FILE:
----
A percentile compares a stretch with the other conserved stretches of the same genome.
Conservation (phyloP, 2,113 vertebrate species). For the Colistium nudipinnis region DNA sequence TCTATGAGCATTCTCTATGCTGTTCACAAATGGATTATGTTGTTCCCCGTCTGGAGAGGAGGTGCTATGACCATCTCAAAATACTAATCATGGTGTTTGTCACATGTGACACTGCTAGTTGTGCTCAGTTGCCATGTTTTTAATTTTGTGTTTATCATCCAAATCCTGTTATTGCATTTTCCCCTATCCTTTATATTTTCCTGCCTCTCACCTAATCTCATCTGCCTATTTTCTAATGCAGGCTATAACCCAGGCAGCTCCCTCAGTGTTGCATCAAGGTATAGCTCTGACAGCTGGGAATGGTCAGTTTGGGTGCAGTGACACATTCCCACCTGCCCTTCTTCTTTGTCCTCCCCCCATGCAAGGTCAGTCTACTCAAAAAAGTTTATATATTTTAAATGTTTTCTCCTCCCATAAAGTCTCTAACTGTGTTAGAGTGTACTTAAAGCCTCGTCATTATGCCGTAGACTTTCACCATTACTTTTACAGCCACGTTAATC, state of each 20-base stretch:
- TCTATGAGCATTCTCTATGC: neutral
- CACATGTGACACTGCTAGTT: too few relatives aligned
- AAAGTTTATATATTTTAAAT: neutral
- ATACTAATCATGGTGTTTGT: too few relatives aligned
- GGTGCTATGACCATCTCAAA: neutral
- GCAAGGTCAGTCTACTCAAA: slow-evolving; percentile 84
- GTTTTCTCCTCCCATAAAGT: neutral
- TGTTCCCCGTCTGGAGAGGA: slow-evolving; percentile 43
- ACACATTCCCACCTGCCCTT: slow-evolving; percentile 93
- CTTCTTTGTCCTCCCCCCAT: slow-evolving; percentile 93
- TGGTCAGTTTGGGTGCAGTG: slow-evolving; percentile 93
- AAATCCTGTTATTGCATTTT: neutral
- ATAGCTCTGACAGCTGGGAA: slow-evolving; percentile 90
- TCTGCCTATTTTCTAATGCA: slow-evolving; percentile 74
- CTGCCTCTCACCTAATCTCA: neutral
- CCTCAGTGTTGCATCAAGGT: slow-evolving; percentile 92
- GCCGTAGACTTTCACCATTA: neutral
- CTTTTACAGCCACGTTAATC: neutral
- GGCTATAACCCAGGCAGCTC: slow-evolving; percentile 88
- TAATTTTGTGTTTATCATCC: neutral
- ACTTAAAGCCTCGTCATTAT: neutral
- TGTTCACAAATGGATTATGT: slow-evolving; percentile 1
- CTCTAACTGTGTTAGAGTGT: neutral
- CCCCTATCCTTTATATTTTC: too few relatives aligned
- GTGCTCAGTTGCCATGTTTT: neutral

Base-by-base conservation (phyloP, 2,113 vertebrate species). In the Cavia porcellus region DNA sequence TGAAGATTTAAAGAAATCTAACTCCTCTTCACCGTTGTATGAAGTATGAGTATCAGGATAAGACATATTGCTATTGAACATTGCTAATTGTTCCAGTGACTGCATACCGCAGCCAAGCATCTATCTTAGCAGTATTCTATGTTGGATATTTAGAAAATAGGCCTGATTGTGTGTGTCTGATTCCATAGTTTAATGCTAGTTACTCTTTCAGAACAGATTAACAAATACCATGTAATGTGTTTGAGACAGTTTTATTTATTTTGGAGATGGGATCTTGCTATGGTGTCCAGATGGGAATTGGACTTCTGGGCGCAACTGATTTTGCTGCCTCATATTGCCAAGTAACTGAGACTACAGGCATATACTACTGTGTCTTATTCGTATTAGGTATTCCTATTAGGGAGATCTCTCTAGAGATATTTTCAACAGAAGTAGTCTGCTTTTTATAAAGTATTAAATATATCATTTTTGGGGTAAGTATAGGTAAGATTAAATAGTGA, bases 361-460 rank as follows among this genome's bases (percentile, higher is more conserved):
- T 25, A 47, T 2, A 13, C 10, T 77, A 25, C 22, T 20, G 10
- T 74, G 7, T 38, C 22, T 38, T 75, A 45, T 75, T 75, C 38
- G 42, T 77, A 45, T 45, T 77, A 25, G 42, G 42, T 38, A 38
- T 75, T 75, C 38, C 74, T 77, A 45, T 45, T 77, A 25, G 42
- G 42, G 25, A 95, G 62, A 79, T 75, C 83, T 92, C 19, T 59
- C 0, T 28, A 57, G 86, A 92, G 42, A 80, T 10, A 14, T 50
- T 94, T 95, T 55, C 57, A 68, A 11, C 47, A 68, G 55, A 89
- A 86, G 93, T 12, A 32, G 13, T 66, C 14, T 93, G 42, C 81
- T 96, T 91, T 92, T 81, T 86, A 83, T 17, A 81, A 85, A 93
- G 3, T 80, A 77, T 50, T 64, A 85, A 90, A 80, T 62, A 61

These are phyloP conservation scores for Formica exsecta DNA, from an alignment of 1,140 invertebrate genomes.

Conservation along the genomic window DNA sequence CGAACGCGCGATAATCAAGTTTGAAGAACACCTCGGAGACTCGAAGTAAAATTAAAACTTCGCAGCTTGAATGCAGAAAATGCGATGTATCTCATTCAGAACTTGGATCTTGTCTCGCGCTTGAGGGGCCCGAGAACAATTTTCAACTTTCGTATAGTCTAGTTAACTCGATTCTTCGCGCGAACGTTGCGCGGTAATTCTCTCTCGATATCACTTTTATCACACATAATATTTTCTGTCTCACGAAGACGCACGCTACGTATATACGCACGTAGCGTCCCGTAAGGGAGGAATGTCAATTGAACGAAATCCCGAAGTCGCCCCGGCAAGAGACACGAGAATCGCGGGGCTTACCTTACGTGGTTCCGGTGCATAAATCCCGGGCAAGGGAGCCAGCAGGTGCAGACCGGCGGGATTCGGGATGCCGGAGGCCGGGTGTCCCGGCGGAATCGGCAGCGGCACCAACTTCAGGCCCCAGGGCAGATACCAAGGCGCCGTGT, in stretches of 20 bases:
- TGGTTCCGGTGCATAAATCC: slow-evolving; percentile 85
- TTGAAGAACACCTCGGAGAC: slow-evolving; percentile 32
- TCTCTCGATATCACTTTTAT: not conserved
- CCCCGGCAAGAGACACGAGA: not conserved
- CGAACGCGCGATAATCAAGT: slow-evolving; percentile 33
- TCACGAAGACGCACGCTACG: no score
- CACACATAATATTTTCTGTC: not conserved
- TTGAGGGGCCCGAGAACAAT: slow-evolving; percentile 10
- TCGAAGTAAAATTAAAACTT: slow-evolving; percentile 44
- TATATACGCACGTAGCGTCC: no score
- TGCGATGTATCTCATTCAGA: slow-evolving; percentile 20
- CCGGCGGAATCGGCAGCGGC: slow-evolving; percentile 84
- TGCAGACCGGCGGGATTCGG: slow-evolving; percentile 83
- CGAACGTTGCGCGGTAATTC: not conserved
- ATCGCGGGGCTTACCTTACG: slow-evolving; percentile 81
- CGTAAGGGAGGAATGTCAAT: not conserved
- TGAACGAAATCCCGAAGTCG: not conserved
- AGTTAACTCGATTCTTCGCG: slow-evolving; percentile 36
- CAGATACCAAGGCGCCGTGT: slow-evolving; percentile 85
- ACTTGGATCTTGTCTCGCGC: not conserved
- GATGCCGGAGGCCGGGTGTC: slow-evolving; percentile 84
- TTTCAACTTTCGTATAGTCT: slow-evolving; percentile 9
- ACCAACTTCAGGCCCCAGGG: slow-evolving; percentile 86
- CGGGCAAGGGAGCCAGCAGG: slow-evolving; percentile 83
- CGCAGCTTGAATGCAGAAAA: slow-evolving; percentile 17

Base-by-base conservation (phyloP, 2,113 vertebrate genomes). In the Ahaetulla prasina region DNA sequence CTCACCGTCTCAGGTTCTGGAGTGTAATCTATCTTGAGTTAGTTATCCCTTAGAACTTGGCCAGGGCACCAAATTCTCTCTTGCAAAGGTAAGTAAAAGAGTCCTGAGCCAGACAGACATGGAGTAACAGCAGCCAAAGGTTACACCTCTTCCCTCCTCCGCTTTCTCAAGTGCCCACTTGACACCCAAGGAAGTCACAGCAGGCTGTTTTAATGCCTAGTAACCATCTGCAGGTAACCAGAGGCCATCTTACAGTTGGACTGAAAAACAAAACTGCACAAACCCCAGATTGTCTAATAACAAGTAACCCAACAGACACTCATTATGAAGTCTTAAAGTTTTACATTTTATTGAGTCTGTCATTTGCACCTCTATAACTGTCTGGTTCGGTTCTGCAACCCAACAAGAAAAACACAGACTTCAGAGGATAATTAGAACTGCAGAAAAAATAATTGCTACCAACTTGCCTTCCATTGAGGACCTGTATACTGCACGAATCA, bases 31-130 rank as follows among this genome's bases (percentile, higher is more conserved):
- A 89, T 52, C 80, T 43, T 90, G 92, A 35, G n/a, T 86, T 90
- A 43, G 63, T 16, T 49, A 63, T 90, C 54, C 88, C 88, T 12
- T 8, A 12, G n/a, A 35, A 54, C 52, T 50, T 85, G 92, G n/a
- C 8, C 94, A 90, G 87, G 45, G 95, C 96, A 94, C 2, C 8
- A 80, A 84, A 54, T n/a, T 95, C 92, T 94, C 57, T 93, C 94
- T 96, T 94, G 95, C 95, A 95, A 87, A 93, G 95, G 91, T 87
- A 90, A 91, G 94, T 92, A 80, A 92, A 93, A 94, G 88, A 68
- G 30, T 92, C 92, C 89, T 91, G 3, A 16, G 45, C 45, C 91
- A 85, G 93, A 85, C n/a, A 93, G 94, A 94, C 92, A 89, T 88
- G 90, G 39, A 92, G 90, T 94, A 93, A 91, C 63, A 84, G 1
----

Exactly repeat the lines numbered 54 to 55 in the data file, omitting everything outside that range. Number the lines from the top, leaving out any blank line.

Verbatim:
- CGAACGTTGCGCGGTAATTC: not conserved
- ATCGCGGGGCTTACCTTACG: slow-evolving; percentile 81